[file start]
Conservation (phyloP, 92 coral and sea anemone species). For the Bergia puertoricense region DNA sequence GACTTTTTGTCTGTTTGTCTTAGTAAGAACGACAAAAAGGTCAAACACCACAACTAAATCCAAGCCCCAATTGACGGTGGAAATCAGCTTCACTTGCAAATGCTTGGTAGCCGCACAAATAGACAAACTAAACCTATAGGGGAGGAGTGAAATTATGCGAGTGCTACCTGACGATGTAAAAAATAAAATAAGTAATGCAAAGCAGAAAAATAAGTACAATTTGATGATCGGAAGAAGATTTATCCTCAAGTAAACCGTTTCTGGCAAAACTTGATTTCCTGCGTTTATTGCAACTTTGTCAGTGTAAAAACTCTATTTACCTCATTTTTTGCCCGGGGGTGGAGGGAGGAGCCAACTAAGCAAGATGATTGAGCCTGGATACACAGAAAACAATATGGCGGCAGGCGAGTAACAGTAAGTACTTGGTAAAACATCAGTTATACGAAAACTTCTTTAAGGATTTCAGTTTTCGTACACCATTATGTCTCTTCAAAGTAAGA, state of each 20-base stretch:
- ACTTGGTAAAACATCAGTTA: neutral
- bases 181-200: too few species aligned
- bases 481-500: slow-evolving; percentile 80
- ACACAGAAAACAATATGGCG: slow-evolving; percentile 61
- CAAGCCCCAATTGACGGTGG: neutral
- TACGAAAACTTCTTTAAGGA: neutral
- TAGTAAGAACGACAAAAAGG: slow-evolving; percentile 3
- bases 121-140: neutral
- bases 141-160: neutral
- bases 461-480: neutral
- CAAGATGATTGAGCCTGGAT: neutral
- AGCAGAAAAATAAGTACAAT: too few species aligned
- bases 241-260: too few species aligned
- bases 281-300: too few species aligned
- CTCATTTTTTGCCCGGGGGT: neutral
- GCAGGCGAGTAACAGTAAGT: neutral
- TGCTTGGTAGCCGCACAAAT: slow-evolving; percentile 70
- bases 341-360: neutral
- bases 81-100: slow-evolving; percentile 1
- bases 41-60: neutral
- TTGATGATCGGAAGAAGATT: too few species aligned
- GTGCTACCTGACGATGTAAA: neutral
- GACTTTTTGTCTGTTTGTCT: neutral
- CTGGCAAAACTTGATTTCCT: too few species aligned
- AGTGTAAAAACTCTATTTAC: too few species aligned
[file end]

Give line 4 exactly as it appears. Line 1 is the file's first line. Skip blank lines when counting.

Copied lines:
- bases 481-500: slow-evolving; percentile 80